Communist-inspired insurgent threats in Latin America could be viewed as a Soviet effort to divert American attention to its southern flank, which would give the Soviets an advantage in the confrontational areas of Western Europe and the Middle and Far East. Through financial, materiel, and moral support to its surrogates in Cuba and Nicaragua, Moscow abetted insurgencies elsewhere in the region. Cuba furnished arms, technical advisers, and trained guerrillas in the Americas and played a significant ground and air role in Angola. With a population of only 3.54 million and an active force of more than 80,000, Nicaragua's army dwarfed those of its neighbors. Hemispheric threats fell under the rubrics of low-intensity and unconventional contingencies. The US Army's capacity to respond to them included the rapid deployment of light conventional and special operations forces and the commitment of advisers and specialized teams to assist friendly armed forces.

International Terrorism and Espionage

International terrorism was a multifaceted threat during FY 1989. Terrorists varied from those who confined their activities to a single country to those who operated internationally. Terrorist groups based in the Middle East, for example, frequently operated throughout the world. Iran, Libya, and North Korea had sponsored transnational terrorism. In other areas, the Philippines and Central and South America, for example, insur-


gents had employed terrorist tactics. In South Korea and other countries, political factions had conducted terrorist actions against American soldiers and bases. Terrorist activity associated with narcotics trafficking — narcoterrorism — was prevalent in several areas of Latin America and now extended to the United States.

Although it did not seriously threaten the United States or American military capabilities, terrorism was a significant national security issue. Members of the Army and their dependents stationed abroad, because of their high visibility and symbolic representation of American policy or involvement in assisting local governments to combat terrorism, were among the terrorists' favored targets. Army personnel and installations in the United States, moreover, were not immune to this threat. The Army, during the decade preceding FY 1989, had improved its ability to combat terrorism by enhancing its intelligence capabilities and by developing resources to respond quickly and successfully to terrorist threats. By FY 1989 the full panoply of deterrent, protective, and active countermeasures to cope with terrorism was being codified into a new Force Protection Doctrine.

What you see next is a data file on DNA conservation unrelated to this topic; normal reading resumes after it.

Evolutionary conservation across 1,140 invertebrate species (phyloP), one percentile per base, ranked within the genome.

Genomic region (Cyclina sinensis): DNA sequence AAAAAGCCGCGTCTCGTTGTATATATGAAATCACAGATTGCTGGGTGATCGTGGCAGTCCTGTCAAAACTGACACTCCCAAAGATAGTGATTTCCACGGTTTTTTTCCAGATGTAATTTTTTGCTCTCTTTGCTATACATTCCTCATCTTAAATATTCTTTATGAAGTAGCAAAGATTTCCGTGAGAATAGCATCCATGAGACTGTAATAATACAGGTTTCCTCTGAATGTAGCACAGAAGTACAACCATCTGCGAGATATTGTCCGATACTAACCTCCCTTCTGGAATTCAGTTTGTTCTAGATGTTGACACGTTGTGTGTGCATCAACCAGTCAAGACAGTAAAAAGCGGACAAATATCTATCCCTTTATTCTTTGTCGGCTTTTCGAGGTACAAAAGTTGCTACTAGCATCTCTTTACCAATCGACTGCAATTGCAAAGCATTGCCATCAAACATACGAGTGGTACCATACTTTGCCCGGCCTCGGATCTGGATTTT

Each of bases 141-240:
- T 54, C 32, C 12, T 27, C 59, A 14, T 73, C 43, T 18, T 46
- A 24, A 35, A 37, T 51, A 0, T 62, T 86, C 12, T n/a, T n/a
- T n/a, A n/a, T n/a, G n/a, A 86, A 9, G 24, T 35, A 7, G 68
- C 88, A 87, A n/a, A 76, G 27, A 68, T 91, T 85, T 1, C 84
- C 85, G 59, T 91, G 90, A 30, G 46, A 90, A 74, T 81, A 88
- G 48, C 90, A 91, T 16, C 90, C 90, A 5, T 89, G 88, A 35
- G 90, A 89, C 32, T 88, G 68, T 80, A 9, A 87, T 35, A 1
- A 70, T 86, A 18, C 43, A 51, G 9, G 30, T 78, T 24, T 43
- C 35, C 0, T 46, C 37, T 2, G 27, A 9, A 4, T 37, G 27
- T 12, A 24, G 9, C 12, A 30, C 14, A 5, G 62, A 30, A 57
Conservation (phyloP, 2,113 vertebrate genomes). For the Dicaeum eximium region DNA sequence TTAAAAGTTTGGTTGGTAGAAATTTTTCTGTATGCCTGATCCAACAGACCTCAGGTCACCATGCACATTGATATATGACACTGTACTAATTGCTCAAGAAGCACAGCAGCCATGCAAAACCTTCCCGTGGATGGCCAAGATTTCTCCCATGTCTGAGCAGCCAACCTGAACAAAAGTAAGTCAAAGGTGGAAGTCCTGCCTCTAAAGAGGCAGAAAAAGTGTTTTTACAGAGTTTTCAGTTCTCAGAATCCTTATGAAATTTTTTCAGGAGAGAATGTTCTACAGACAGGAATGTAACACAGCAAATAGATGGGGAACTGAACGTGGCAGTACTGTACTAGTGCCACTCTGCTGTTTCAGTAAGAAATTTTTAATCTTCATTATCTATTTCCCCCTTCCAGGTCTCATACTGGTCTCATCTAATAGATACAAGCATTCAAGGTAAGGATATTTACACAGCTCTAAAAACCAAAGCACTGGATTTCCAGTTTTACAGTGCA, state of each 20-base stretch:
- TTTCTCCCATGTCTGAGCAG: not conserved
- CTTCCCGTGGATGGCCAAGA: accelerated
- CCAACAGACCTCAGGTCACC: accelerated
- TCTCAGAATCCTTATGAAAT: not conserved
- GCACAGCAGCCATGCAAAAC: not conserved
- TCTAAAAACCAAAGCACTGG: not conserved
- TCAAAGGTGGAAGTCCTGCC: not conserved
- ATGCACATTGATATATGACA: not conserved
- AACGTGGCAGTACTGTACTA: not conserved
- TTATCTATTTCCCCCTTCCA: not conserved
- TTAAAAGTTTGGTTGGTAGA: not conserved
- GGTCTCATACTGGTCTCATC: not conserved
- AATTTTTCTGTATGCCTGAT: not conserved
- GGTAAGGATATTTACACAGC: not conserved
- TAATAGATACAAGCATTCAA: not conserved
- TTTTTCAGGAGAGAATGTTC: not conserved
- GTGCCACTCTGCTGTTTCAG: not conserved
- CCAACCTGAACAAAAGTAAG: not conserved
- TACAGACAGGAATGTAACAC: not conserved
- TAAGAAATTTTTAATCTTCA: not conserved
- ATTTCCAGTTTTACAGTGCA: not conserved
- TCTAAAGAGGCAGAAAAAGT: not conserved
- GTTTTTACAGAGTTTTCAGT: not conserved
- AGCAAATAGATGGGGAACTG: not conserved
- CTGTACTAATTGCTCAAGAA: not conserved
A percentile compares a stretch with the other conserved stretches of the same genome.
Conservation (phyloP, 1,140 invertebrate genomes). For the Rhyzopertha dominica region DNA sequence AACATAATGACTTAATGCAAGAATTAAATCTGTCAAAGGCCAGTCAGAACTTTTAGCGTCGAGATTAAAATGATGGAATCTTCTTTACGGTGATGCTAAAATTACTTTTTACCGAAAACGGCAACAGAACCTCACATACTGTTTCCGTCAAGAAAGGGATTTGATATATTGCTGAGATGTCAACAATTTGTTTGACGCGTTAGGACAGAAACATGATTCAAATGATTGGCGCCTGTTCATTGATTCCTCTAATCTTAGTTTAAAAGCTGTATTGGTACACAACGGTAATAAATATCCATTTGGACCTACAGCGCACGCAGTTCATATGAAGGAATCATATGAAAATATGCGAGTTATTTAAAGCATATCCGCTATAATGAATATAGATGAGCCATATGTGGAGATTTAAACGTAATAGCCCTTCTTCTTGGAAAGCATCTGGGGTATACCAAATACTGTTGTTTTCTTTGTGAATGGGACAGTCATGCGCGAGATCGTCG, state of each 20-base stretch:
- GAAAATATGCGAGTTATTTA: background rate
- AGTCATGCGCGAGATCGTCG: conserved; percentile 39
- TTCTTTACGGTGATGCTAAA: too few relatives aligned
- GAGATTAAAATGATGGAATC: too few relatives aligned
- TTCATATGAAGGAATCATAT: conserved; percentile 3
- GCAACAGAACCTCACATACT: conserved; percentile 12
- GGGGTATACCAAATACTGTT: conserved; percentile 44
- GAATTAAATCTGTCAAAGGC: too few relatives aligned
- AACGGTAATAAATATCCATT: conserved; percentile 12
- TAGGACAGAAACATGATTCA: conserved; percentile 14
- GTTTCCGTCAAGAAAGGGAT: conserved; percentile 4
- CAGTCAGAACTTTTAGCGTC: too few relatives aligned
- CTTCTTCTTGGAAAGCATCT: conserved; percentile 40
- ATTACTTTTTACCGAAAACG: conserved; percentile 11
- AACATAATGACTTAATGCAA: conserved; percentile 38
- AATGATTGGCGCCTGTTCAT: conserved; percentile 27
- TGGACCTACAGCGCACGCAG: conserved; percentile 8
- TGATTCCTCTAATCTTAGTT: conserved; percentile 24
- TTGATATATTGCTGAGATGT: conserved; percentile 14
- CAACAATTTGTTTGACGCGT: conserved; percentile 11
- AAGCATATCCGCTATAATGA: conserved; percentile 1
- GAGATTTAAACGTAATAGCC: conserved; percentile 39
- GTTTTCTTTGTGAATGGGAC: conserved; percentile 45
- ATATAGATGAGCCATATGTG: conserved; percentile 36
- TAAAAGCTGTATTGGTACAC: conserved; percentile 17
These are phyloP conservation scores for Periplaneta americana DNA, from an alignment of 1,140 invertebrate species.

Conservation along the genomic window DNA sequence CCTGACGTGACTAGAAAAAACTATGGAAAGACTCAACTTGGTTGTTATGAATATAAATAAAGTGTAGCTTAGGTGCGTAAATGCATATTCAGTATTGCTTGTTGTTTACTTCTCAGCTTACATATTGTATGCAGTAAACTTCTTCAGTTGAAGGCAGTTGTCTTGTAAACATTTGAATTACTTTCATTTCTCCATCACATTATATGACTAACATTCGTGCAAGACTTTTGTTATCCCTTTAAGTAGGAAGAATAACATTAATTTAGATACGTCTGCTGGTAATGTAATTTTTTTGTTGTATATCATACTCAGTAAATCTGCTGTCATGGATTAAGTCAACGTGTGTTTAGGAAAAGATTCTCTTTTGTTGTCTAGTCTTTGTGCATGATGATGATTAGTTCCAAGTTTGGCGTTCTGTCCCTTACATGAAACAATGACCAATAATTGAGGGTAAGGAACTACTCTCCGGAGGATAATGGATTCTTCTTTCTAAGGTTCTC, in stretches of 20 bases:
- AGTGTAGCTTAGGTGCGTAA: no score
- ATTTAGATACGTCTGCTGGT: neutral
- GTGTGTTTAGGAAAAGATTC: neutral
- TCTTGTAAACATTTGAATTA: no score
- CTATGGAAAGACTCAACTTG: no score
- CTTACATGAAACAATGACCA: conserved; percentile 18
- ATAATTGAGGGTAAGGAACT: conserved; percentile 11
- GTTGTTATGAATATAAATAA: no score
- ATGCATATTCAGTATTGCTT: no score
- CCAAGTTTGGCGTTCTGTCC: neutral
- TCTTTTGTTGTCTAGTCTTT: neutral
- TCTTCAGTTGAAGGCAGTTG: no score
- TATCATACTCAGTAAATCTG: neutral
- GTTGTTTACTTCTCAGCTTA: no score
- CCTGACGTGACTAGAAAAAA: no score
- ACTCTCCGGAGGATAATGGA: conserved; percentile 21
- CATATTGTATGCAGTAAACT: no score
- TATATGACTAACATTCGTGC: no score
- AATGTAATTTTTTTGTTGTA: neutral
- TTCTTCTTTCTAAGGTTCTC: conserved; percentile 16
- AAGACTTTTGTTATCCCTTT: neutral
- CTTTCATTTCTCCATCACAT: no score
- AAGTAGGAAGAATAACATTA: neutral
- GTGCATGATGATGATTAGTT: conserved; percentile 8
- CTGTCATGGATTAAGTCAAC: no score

In contrast to successful acts of terrorism whose perpetrators thrived in the publicity that resulted from their actions, espionage agents thrived on anonymity and secrecy. Unlike terrorism, espionage directed against the US Army, if successful, could jeopardize national security and the Army's combat capabilities. Despite the atmosphere of detente between the superpowers, the threat of espionage remained high. Under its Subversion and Espionage Directed Against the US Army (SAEDA) program, the service received approximately four hundred reports annually, of which about 10 percent had genuine espionage implications.


The most palpable and direct threat to American security interests in FY 1989 continued to be the Soviet military forces. The most probable threats that could result in the commitment of American military forces, however, were regional and lower intensity conflicts. If carried out, the force reductions and reorientation of Soviet forces that Gorbachev announced had the potential of decreasing the Warsaw Pact's ability to mount an unreinforced, short-warning attack against NATO in the Central Region. The regional threats for which the Army had to prepare were likely to grow. The elimination and reduction of strategic weapons suggested that the burden of deterrence would also shift from strategic to conventional forces in general and to land forces in particular. As a strategic force, the Army had to prepare to operate across the entire range of conflict in regions as diverse as the Arctic or the Sahara Desert and against


potential adversaries that varied from the sophisticated ground forces of the Soviet Union to the indigenous guerrillas of an impoverished underdeveloped nation.